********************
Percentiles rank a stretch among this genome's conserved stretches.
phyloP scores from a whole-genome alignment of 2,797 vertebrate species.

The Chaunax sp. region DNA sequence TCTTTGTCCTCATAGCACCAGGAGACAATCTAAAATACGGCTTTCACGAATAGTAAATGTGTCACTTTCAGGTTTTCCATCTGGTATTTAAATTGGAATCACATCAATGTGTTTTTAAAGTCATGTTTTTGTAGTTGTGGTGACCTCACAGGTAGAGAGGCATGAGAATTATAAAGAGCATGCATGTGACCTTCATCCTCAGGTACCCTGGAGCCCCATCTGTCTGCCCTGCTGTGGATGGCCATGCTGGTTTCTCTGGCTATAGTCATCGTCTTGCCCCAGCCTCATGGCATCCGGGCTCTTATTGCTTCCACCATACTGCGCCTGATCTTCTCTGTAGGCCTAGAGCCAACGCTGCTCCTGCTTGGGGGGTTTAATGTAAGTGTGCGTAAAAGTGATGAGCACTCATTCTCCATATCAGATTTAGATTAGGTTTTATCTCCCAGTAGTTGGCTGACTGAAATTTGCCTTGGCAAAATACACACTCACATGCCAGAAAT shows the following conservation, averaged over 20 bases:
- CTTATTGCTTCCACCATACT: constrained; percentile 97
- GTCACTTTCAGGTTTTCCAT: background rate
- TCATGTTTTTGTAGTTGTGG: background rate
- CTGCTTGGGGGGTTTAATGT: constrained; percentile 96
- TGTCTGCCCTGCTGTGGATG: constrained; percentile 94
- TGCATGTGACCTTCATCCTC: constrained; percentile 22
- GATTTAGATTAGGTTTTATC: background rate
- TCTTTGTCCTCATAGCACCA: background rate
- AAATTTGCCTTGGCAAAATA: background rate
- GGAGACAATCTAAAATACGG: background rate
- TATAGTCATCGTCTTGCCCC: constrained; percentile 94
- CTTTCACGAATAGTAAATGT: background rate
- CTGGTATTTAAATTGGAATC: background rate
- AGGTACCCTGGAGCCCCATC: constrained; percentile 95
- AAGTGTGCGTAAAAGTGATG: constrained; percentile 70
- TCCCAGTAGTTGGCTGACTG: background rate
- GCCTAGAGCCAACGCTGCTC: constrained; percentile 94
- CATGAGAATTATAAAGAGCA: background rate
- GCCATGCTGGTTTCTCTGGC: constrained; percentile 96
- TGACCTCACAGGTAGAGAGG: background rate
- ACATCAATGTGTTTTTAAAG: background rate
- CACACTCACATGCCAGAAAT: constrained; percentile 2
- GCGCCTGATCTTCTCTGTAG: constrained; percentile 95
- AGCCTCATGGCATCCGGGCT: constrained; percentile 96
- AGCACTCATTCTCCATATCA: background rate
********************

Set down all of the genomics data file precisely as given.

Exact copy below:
Percentiles rank a stretch among this genome's conserved stretches.
phyloP scores from a whole-genome alignment of 2,797 vertebrate species.

The Chaunax sp. region DNA sequence TCTTTGTCCTCATAGCACCAGGAGACAATCTAAAATACGGCTTTCACGAATAGTAAATGTGTCACTTTCAGGTTTTCCATCTGGTATTTAAATTGGAATCACATCAATGTGTTTTTAAAGTCATGTTTTTGTAGTTGTGGTGACCTCACAGGTAGAGAGGCATGAGAATTATAAAGAGCATGCATGTGACCTTCATCCTCAGGTACCCTGGAGCCCCATCTGTCTGCCCTGCTGTGGATGGCCATGCTGGTTTCTCTGGCTATAGTCATCGTCTTGCCCCAGCCTCATGGCATCCGGGCTCTTATTGCTTCCACCATACTGCGCCTGATCTTCTCTGTAGGCCTAGAGCCAACGCTGCTCCTGCTTGGGGGGTTTAATGTAAGTGTGCGTAAAAGTGATGAGCACTCATTCTCCATATCAGATTTAGATTAGGTTTTATCTCCCAGTAGTTGGCTGACTGAAATTTGCCTTGGCAAAATACACACTCACATGCCAGAAAT shows the following conservation, averaged over 20 bases:
- CTTATTGCTTCCACCATACT: constrained; percentile 97
- GTCACTTTCAGGTTTTCCAT: background rate
- TCATGTTTTTGTAGTTGTGG: background rate
- CTGCTTGGGGGGTTTAATGT: constrained; percentile 96
- TGTCTGCCCTGCTGTGGATG: constrained; percentile 94
- TGCATGTGACCTTCATCCTC: constrained; percentile 22
- GATTTAGATTAGGTTTTATC: background rate
- TCTTTGTCCTCATAGCACCA: background rate
- AAATTTGCCTTGGCAAAATA: background rate
- GGAGACAATCTAAAATACGG: background rate
- TATAGTCATCGTCTTGCCCC: constrained; percentile 94
- CTTTCACGAATAGTAAATGT: background rate
- CTGGTATTTAAATTGGAATC: background rate
- AGGTACCCTGGAGCCCCATC: constrained; percentile 95
- AAGTGTGCGTAAAAGTGATG: constrained; percentile 70
- TCCCAGTAGTTGGCTGACTG: background rate
- GCCTAGAGCCAACGCTGCTC: constrained; percentile 94
- CATGAGAATTATAAAGAGCA: background rate
- GCCATGCTGGTTTCTCTGGC: constrained; percentile 96
- TGACCTCACAGGTAGAGAGG: background rate
- ACATCAATGTGTTTTTAAAG: background rate
- CACACTCACATGCCAGAAAT: constrained; percentile 2
- GCGCCTGATCTTCTCTGTAG: constrained; percentile 95
- AGCCTCATGGCATCCGGGCT: constrained; percentile 96
- AGCACTCATTCTCCATATCA: background rate